There’s a new Stainless produced Magic the Gathering game out on Steam and Xbone after having started earlier in July on fancy i-Things. It no longer follows the earlier naming conventions of Duels 201X, and now it is simply called Magic Duels. Even watching hipster Magic players get to romp around a few weeks before me, there has been a lot of salt that has hampered a really good trajectory that Stainless is taking the game.
The Free-est MtG
Magic Duels is free-to-play. Of course you are instantly wondering where’s the catch or paywall. In Magic Duels, which slightly mirrors the paper card game, the gaining of new cards is in the form of boosters. 150 gold per booster, and each booster gets 3 commons, two uncommons, and a rare+.
Playing the story (more on that), playing random matches, and doing daily quests all net you more gold. The limit is 400 gold gain / day, which is more than 20-25 games / day. You can of course spend some cash to get more gold. Very Hearthstone-y.
However, the place where it one-ups Hearthstone (besides the actual game mechanics) is that boosters pick from a diminishing pool of cards. You can only ever own 1 copy of a mythic rare. You can only own 2 copies of a rare. 3 of an uncommon and then 4 (deck limit) of a common. Have you pulled a common you hate 4 times in a row? Well it will never be pulled again. I read somewhere that it will take exactly 80 boosters to get every single card.
You can already see that there won’t be powerful decks where you slot 4x some mythic rare. If you play a single color deck the max mythics you can have in the deck is 2. The power level is a little lower.
Each player starts with a basic card pool of close to 100 cards that are from various past sets. Then the newest Magic set Magic Origins fills in the rest gained via boosters. The plan is that Magic Duels will get around 80% of each new set from now on. That means years from now, hopefully, Magic Duels will have a large card pool to choose from having gained multiple sets worth of cards.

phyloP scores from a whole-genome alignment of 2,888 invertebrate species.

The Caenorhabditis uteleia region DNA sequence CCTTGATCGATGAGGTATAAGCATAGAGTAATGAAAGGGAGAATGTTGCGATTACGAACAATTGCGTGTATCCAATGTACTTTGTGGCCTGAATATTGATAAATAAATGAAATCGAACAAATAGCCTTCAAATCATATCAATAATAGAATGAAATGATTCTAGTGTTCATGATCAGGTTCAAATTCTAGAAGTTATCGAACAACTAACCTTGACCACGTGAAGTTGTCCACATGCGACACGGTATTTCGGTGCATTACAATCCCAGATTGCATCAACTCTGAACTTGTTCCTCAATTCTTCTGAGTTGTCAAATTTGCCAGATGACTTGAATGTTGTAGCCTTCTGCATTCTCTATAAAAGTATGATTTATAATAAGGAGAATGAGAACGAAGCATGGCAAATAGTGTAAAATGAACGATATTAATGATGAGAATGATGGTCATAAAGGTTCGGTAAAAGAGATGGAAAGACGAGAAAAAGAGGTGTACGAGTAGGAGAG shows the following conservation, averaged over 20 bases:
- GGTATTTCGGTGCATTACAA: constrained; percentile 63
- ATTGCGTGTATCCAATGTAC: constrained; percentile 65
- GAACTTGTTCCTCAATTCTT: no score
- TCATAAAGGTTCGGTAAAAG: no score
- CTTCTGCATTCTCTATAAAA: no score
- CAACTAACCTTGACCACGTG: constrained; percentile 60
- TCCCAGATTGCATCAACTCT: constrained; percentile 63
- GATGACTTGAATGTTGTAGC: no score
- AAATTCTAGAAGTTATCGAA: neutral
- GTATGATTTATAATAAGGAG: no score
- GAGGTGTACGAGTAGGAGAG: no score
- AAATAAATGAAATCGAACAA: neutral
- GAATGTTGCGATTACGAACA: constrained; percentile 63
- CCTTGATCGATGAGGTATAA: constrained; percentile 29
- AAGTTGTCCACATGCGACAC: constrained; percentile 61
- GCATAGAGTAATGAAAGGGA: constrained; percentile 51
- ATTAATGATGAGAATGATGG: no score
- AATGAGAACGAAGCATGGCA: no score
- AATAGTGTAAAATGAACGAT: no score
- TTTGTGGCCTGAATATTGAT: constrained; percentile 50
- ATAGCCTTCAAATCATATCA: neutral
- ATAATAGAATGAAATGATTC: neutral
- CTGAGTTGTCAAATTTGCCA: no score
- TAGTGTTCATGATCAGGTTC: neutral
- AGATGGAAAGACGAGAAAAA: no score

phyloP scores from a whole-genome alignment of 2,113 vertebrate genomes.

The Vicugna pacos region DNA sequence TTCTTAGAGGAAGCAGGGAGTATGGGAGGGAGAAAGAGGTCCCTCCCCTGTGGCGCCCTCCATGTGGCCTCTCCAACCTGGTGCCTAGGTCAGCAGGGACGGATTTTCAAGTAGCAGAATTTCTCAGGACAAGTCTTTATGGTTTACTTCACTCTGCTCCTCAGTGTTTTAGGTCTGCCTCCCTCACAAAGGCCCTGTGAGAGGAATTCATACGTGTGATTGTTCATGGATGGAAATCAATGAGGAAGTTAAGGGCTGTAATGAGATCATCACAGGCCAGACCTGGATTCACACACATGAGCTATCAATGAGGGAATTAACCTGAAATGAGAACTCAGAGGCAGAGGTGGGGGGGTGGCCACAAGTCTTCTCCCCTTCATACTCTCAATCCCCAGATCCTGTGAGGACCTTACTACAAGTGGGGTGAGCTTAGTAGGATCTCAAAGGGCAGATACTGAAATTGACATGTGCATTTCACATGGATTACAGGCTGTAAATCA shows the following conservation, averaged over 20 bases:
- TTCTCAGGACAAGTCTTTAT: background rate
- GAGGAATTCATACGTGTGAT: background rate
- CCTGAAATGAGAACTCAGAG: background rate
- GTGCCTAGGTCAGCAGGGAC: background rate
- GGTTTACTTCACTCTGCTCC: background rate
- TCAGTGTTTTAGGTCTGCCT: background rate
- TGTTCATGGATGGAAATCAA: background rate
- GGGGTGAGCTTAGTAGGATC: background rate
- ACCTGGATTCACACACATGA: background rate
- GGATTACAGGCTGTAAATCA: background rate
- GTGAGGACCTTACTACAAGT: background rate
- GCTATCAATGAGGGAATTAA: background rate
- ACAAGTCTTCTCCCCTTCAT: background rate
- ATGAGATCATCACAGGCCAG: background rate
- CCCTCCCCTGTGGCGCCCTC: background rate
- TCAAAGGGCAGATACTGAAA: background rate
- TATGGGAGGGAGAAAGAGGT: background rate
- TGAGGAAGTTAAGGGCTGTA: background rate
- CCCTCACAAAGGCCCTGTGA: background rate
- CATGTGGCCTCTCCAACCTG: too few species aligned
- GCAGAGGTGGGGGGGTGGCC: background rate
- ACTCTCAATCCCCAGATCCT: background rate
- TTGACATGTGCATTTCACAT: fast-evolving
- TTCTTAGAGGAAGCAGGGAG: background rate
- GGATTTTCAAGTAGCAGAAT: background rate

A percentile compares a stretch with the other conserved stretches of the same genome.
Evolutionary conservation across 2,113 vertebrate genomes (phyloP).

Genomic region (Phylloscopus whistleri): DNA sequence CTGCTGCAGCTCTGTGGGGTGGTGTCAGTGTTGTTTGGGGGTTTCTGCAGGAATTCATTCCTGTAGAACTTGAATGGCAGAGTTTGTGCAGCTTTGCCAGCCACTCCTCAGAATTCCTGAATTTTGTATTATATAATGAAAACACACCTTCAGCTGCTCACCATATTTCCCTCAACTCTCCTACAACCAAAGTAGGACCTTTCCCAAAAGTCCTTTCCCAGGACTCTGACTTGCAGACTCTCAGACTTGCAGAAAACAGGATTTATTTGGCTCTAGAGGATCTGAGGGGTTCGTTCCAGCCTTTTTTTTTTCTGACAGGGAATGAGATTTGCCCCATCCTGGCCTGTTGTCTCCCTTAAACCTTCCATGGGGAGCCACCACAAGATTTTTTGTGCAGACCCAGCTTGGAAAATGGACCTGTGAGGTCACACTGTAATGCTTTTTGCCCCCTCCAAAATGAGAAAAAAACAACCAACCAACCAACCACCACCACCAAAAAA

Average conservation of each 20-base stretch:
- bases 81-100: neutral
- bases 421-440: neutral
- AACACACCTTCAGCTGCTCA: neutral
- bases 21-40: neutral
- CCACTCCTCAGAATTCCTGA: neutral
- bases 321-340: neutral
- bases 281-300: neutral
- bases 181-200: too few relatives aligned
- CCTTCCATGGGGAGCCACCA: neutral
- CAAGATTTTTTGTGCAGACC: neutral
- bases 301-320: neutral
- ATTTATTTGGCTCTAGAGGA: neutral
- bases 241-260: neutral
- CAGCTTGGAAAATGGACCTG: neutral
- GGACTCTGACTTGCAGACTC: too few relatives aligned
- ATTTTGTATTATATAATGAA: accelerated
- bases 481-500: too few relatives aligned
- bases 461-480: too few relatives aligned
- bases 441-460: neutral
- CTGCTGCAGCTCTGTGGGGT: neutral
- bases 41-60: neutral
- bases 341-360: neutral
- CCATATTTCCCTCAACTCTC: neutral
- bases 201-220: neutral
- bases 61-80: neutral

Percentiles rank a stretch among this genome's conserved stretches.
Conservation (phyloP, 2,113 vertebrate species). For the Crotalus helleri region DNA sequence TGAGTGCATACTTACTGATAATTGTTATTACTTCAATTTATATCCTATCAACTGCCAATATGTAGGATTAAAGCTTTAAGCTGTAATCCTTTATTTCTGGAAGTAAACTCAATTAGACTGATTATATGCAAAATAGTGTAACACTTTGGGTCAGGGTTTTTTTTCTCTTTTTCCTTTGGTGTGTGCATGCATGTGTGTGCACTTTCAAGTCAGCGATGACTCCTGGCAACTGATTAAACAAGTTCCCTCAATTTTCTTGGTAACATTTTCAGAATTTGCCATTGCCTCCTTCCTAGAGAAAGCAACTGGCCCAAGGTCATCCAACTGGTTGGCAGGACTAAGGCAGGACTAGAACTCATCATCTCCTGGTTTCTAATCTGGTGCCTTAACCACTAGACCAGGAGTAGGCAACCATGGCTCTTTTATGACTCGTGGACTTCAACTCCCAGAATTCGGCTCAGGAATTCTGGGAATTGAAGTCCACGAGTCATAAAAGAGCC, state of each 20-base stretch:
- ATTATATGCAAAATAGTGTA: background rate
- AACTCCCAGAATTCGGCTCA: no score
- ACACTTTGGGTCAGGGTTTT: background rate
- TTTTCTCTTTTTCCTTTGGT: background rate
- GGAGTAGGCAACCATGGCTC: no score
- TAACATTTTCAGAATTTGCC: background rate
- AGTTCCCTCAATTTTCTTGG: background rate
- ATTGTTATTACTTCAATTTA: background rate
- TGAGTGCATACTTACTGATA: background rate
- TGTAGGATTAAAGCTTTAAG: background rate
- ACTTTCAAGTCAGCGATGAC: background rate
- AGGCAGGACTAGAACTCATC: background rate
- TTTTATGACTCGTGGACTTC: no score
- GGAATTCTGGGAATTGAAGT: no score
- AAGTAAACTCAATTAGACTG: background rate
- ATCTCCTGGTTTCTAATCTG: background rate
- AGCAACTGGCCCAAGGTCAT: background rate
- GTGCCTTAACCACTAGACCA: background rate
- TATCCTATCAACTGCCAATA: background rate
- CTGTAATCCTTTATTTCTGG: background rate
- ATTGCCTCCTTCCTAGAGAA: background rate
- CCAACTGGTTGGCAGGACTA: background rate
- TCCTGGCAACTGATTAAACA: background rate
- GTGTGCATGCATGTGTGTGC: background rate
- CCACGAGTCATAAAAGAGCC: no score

Regardless, Magic Duels is still going to be a lighter version of Magic the Gathering Online and paper Magic the Gathering. I’ve heard it’s free because it is as much a F2P game as a gateway towards real Magic.
It also has a fun story mode where you use pre-made decks that journey through 5 of the planeswalker’s origin stories. They are nicely designed encounters, and I enjoy seeing the deck “level up”. You also get a decent amount of gold for doing them.
I mostly use the game for a quick match against AI. There is a player-vs.-player feature including the 2-headed giant match. But, if I want to play with other people I’d rather play MtGO or paper MtG with friends. Perhaps if they added a draft mode or other modes I’d be game to “barbrawl” with other players. Right now I’m happy just to scratch that Magic itch whenever and however I want. AI is good for that.
Magic Duels has had an incredibly rocky start. It relies on the player being online to allow for the server to dole out gold, and said server has been mostly down. Quests have been buggy. For instance a quest to win 2 times with a Red-Green deck relies on a deck built by the deck wizard and not from scratch. (They intend to fix this.)
I am even having trouble with the Easy AI opponents, which have a ridiculous amount of removal and “bomb” cards far above anything I have. I’ve seen and heard that once I build up my Origins card pool the power level is much, much easier. Right now with mostly “core” cards, things are rough. For instance if I play green, my only green bomb is an Axebane Stag (6/7 vanilla costing 7 mana!)! That’s a horrible card for a color that relies on bombs. Land ramp is pitiful. Black removal is pitiful. The colors feel seriously diminished in the core.
The server appears to be getting more and more stable, and as my card pool opens up so do my deck troubles. I intend to drop $10 or so because the game feels worth at least that.
Magic Duels is out now on Steam. It is well worth checking out being a free, well-designed game. Except for the server problems and initial difficulty check, the game is very well polished and has a bright future once more sets start dropping.